NOVELLA OR NOVELETTE – Any work of science fiction, fantasy or horror of 7,500 to 40,000 words.
This is a tricky category because no one ever advertises word counts when things are published.
Stephen Dedman’s Dead of Winter (from Weird Tales) is a novelette, and is a classy, well-rounded story, to boot.
I’m pretty sure Aftermath by David Conyers (Agog Ripping Reads) is a novelette, and may be well worth your consideration.
SHORT STORY – Any work of science fiction, fantasy or horror less than 7,500 words.
Surrender 1: Rope Artist by Deborah Biancotti (Shadowed Realms #9) – this, for me, is the epitome of brilliant flash fiction and an outstanding claustrophobic story to boot.
Finding the Words by Steven Cavanagh (Shadowed Realms #11) – another great flash story, this one a moving piece that should touch the heart of any father. It won the AHWA flash fiction comp for a reason.
(there are several other great Shadowed Realms stories from this year, IMO – from Nathan Burrage, Robert Hood, Kyla Ward etc. – but if I had to pick two, these would be it).
Down to the Tethys Sea by Stephen Dedman (SF Chronicle) – for me, the standout science fiction piece of the year, bar none.
I also quite liked Iron Shirt by Susan Wardle (Ticonderoga Online #10), Ache by David Witteveen (Hardboiled Cthulhu), Burning from the Inside by Paul Haines (Doorways for the Dispossessed), The Red Priest’s Vigil by Dirk Flinthart (ASIM #25), and any number of Margo Lanagan’s stories from Red Spikes, although they were all of a consistent level for me, without a particular stand-out. Both of Terry Dowling’s originals from his collection Basic Black – Cheat Light and La Profunde – were good but very similar.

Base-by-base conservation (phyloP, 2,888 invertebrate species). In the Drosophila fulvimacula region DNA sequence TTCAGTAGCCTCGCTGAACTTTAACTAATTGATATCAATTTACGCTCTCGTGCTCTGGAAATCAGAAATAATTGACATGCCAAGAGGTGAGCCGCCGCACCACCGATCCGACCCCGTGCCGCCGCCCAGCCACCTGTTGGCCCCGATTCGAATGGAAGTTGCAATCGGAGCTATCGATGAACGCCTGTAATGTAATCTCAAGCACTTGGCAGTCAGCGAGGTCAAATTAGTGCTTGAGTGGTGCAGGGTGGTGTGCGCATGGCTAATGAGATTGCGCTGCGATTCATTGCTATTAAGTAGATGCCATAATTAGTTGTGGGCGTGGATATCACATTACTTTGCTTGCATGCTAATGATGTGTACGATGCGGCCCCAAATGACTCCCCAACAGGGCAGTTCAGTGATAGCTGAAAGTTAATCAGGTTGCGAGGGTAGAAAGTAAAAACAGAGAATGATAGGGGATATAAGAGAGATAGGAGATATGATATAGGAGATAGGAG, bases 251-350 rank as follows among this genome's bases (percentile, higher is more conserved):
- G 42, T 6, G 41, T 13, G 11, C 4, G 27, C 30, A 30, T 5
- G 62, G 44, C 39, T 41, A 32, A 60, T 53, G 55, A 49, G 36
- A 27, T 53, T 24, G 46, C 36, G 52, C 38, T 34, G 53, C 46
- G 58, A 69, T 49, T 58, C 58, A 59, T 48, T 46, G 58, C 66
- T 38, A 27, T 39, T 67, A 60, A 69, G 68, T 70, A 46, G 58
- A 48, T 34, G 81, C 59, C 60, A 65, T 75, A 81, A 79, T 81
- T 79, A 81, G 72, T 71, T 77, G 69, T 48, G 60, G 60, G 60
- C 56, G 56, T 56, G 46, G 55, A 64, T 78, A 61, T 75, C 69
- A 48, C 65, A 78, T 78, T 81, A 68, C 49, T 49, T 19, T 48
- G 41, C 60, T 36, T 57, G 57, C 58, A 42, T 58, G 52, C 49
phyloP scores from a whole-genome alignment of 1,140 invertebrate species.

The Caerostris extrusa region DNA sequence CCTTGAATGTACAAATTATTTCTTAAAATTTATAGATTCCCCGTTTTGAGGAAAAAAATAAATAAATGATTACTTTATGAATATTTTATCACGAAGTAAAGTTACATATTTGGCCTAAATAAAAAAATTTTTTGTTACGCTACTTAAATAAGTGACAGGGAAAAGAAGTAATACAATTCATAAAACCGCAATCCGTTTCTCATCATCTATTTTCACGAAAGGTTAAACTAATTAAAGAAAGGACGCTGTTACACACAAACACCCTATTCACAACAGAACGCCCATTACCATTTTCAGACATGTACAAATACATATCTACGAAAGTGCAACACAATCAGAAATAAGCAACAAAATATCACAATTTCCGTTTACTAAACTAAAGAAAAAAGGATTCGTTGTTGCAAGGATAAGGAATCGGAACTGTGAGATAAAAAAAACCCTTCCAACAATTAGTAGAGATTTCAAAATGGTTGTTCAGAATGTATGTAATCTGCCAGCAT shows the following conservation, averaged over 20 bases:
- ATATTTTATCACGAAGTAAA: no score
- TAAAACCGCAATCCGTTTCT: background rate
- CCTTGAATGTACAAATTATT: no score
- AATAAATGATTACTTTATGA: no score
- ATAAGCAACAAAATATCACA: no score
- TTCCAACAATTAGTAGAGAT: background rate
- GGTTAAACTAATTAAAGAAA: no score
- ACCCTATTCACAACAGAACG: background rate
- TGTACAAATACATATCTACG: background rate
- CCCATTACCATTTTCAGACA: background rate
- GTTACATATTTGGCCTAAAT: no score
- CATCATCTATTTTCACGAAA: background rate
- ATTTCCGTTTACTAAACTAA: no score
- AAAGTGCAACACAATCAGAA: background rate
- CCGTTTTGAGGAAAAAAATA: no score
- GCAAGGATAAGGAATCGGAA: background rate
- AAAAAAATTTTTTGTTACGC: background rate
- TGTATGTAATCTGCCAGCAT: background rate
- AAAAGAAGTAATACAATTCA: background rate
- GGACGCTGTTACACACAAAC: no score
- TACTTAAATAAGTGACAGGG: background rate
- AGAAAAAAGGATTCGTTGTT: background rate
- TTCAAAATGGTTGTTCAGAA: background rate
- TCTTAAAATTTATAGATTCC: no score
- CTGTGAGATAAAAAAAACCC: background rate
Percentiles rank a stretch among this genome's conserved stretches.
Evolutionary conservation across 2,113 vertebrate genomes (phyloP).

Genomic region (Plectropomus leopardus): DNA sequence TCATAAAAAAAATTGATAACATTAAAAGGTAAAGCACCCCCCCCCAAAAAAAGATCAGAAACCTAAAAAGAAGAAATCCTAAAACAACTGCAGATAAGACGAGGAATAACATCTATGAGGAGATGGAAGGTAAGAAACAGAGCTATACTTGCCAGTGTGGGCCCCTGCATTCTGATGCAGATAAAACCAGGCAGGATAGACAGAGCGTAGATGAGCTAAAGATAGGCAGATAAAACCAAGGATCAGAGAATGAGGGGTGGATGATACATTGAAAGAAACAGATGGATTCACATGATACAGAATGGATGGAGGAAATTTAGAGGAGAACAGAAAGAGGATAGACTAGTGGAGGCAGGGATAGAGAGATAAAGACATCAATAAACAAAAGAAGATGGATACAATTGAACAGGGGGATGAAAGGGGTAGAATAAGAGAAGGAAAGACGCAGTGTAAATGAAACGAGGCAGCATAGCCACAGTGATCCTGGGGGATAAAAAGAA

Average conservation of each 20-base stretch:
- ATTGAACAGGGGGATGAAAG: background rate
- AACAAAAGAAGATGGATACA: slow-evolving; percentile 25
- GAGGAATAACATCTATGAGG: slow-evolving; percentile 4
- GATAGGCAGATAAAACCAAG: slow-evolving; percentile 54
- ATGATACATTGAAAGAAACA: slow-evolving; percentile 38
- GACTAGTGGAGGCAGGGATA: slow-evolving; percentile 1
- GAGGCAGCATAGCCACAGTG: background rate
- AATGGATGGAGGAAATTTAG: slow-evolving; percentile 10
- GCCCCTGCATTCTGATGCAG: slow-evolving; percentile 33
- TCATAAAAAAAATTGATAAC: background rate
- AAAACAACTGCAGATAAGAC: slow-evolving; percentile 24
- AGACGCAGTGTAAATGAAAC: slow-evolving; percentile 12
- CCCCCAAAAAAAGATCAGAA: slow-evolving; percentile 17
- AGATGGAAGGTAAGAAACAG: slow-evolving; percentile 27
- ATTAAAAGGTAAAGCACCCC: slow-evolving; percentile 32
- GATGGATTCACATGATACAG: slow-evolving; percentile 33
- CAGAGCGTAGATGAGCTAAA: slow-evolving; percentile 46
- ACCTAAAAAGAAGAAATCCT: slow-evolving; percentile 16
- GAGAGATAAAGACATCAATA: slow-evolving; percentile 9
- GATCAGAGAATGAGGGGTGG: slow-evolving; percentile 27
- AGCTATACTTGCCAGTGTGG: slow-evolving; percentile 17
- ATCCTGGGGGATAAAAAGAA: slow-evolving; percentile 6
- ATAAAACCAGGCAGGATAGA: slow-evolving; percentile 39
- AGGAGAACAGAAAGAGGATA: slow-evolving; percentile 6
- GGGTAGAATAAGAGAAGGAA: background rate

I think Australian short fiction had a good year but not a great year – there didn’t seem to be any ‘instant classics’ for mine, except maybe Biancotti’s story, although I’ll admit my bias (however slight) on that one.
COLLECTED WORK – Any collection of science fiction, fantasy or horror (anthology, magazine, journal, ezine or webzine) which must pay contributors in other than contributor copies and incidentals, or is sponsored by an institution other than a fan club, or the editors of which declare the work to be professional.
Ahh.. the fun category…
Year’s Best Australian SF/F vol 2 edited by Bill Congreve & Michelle Marquardt (MirrorDanse Books) – I think Bill and Michelle delivered a better product in 2006. Easily a contender.
Troy by Simon Brown (Ticonderoga Publications) – the first Ticonderoga Publications book from Russell is a solid project and a worthy start. The stories aren’t too shabby, either!